Authors spend entire careers chiseling away at a single notion. Isaac Asimov’s work focuses on how technology will affect human civilization. Bret Easton Ellis’s six novels revolve around the vacuous, amoral, and entitled upper classes in America. Wherever an author finds fertile ground, they can continue to plant their crops. And it goes without saying that books often have multiple themes — opening up infinite opportunities for combining and contrasting ideas.

As authors, it’s great to be able to identify the theme of a book you’re reading, but that doesn’t mean that they’re easy to work into your own novel.

How do you write about a theme?

Every author should want their novel to be about something, but how do you actually go about applying this to your book?

Option 1: Have a theme in place from the start

Many books start from a kernel of an idea. At this stage, the author has only the slightest idea of a plot, but they already know what they want to say about a certain subject.

Jonathan Coe’s novel What a Carve Up! is a furious piece of satire. It proposes that the social woes of the late 80s Britain can be attributed to the feckless upper classes. To create a single target for all his thematic strands, he creates the Winshaw family, a dynasty of influential men and women. Between them, they represent how the banking sector, the arts, farming, health care, and the news media have been corrupted by greed to the detriment of society. You can almost imagine Coe creating characters and storylines as a way to examine each point in his thesis.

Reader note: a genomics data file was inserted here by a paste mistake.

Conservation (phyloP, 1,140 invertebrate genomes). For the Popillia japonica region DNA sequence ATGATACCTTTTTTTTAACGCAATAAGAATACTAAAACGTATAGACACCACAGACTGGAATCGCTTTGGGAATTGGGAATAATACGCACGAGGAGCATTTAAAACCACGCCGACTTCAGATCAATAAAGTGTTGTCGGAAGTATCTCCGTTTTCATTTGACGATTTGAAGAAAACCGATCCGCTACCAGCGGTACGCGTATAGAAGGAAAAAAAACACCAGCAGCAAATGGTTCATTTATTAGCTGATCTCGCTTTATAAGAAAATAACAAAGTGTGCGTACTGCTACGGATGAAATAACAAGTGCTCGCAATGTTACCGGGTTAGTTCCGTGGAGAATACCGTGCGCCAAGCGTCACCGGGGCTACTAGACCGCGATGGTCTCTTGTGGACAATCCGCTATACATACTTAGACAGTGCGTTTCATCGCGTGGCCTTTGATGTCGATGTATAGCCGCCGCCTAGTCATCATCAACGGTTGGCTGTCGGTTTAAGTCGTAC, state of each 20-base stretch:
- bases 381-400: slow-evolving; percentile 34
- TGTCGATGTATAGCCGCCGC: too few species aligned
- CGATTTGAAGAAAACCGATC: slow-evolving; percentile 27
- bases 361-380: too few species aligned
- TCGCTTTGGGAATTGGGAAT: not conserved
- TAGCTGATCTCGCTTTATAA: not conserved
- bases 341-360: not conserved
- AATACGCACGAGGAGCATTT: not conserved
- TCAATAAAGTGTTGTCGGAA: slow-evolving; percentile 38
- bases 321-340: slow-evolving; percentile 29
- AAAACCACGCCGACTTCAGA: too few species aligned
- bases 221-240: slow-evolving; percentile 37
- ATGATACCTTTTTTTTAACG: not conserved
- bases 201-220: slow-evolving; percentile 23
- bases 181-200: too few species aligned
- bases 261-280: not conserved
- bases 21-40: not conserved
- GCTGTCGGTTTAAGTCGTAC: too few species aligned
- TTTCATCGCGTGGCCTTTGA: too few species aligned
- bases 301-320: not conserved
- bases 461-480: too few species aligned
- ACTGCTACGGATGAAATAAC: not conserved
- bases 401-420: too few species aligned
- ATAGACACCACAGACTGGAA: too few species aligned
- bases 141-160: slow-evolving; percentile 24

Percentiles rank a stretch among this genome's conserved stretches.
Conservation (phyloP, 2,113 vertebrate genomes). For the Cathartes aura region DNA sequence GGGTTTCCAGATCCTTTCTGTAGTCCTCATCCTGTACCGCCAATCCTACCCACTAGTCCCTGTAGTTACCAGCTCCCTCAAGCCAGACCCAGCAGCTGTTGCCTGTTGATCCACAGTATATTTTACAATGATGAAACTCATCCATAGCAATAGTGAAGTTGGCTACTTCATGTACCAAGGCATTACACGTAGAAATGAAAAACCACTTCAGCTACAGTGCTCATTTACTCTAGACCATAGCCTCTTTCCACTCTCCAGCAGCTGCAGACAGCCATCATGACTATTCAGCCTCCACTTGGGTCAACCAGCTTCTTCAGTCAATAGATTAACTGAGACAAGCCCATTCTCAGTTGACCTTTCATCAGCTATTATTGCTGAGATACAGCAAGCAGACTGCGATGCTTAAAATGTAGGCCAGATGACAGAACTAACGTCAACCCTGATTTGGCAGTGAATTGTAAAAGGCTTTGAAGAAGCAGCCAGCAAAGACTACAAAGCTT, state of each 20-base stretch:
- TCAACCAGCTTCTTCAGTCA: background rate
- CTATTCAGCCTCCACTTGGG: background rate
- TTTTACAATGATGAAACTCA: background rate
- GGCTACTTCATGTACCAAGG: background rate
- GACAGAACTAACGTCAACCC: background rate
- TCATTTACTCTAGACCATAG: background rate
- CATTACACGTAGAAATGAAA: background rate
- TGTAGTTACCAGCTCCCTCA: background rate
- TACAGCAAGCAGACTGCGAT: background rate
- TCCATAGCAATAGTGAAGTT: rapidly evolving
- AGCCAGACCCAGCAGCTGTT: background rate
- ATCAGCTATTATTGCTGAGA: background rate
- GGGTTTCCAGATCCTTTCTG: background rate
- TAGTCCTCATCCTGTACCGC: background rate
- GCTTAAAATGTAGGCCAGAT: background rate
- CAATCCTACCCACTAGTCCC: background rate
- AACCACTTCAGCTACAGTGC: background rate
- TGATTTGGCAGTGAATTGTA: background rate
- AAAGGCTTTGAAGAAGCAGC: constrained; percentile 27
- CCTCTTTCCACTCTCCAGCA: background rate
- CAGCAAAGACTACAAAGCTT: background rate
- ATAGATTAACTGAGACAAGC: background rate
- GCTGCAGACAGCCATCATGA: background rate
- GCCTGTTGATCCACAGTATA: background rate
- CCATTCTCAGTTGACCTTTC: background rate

One way you can do the same is by mind-mapping: start with your core idea and come up with all the ways in which characters might be affected by your theme. If you want to write about loneliness, you might think of a scenario where a woman moves to a busy city yet feels more isolated than ever — or a child at school who becomes gradually detached from his classmates. You might think of small snippets of dialogue, or abstract images, or pieces of music that could potentially inspire other plot lines and characters. All of these things will go onto your mind map. If you'd like to learn more about planning a book (or if you want to grab a free mapping template), go this way for our post on how to outline a novel.

Once you’ve vented everything you can think of, the next step is to see which of these ideas are good and can be connected into a satisfying narrative.

Option 2: Write a draft and see what happens